Japanese astronomer Yuji Nakamura discovered the aftermath of a star exploding about 10,000 light-years from Earth, which was previously unseen.
Nakamura observed the starburst on March 18, 2021 using his telescope’s 135mm lens and exposing it for 15 seconds.
The Japan National Astronomical Observatory (NAOJ) reported a flare of 9.6 degrees, which deployed a series of powerful telescopes to make observations that confirmed it was indeed a classic supernova, and they named it V1405 Cas.
The classic supernova is a nuclear explosion on the surface of a white dwarf, which is part of a binary system of aging and dying stars. Usually these eruptions last about 12 hours.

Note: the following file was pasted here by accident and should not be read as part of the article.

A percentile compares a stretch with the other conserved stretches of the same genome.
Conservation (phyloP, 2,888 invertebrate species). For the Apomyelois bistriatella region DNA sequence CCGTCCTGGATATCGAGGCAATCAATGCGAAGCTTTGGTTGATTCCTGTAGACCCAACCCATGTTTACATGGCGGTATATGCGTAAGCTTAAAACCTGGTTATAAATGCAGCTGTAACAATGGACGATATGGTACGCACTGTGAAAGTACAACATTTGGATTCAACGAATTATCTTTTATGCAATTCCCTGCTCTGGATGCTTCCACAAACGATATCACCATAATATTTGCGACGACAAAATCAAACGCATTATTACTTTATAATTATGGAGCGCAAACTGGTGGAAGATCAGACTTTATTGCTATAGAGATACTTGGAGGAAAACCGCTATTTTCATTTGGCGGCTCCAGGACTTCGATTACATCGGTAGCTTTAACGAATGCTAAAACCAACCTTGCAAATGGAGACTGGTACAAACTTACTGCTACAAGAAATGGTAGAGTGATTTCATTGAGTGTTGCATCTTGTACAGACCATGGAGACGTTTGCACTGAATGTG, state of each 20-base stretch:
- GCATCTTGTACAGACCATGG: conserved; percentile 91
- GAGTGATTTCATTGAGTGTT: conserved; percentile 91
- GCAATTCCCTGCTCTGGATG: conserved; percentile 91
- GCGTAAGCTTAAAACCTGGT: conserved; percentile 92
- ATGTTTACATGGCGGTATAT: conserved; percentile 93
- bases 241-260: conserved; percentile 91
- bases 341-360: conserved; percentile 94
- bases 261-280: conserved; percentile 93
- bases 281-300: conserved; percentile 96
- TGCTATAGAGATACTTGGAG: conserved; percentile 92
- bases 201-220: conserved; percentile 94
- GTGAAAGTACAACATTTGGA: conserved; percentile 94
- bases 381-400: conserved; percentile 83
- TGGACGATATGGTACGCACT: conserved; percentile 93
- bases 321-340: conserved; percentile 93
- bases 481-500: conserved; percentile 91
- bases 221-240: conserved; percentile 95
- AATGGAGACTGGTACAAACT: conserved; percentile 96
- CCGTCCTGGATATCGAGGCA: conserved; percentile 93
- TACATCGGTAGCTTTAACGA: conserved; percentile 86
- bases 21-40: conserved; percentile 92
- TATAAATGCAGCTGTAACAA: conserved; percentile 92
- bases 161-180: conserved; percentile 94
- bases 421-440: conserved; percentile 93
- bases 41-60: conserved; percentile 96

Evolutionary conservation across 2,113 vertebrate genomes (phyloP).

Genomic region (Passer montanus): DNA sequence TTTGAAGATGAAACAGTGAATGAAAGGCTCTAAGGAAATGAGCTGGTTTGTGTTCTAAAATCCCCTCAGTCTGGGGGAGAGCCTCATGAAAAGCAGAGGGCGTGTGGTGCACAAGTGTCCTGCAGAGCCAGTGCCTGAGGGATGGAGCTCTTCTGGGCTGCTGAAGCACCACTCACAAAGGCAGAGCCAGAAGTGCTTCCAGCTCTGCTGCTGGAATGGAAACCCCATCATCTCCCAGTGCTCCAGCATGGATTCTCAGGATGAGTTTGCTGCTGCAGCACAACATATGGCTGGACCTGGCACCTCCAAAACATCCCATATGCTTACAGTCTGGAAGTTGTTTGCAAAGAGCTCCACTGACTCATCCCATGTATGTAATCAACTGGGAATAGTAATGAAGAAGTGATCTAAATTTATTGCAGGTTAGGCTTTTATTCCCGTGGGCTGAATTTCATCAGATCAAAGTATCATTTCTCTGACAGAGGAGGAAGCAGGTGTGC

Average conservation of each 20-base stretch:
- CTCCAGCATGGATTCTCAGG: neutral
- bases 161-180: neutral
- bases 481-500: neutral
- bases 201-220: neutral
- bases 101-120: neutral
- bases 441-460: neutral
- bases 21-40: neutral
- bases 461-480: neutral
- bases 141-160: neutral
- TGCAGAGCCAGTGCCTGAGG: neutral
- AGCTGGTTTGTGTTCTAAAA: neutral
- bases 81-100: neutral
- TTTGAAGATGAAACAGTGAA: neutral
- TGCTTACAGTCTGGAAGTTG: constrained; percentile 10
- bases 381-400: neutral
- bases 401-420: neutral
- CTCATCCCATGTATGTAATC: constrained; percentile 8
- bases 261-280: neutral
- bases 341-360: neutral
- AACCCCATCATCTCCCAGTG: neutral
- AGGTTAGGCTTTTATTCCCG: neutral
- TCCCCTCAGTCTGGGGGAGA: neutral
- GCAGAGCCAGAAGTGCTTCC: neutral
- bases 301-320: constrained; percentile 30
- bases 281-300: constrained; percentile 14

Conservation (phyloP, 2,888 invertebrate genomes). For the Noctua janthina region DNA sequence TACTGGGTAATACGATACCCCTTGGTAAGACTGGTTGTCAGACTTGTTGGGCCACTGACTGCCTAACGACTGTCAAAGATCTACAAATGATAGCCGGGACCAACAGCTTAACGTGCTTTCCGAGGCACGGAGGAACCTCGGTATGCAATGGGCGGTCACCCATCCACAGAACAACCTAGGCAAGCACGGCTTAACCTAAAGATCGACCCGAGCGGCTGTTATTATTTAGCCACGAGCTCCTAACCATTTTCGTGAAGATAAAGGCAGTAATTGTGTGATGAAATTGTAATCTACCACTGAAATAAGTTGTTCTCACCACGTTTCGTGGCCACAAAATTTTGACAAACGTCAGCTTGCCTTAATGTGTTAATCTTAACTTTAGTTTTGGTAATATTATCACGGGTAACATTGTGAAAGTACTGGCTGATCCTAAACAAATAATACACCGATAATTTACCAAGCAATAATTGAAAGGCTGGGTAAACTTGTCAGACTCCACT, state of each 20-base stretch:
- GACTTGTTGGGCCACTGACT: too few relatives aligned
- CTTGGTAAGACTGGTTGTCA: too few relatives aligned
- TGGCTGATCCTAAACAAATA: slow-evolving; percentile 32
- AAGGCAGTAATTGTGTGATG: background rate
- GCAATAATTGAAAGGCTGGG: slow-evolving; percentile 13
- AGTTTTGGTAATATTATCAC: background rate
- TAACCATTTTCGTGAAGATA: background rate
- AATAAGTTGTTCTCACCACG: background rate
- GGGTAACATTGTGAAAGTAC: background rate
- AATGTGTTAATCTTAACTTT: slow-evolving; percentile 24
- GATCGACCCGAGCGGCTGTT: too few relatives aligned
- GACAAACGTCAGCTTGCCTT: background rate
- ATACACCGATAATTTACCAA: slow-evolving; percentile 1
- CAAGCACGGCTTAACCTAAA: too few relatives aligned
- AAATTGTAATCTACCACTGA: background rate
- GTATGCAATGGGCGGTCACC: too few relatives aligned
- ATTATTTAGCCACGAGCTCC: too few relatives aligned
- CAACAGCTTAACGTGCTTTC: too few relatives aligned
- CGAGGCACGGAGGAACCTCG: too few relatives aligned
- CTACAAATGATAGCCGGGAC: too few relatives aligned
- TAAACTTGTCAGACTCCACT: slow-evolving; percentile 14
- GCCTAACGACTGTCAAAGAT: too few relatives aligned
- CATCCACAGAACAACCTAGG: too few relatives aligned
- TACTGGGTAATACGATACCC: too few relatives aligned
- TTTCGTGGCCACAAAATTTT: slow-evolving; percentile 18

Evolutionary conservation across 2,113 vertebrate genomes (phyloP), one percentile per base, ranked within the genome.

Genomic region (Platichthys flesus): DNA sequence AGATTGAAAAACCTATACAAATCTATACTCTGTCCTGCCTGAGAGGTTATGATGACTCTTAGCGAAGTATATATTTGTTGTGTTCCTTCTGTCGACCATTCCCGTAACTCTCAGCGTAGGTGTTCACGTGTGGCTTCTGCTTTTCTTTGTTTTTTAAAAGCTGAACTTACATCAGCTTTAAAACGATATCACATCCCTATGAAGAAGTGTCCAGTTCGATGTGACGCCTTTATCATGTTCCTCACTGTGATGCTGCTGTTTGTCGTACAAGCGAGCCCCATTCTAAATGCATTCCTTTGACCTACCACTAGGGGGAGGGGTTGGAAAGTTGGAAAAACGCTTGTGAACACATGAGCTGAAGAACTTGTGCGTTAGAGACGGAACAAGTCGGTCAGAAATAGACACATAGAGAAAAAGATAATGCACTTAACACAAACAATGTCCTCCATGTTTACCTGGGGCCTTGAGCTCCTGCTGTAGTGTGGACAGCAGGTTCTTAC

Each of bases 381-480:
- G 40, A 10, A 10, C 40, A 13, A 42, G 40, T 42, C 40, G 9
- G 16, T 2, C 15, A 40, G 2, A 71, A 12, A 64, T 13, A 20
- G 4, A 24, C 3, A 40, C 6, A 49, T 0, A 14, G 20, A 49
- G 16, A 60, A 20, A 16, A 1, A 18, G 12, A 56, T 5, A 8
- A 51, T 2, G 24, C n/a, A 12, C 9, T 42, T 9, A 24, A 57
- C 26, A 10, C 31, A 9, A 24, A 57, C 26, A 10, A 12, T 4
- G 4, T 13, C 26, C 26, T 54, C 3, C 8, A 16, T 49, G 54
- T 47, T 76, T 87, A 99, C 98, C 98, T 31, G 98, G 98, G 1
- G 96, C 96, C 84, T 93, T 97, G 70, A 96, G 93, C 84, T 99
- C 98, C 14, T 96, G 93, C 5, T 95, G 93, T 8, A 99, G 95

As the two stars engage in their shared death spiral, the smaller and denser white dwarf is pushing material, such as hydrogen gas, away from its larger partner.
Then the hydrogen in the white dwarf’s atmosphere is heated up until the time when nuclear fusion is born, releasing an enormous amount of energy while ejecting the remaining unburned hydrogen into space.
The glow of the supernova is expected to persist for days, if not months, and is still visible in the northern hemisphere’s night sky.
And if you live in the Northern Hemisphere and have a telescope, you might want to take a first-hand look at this exciting event, and telescopes can be directed at the right ascending coordinates 23 24 47.73, declination +61 11 14.8, near the star Caph in the constellation of Cassiopeia.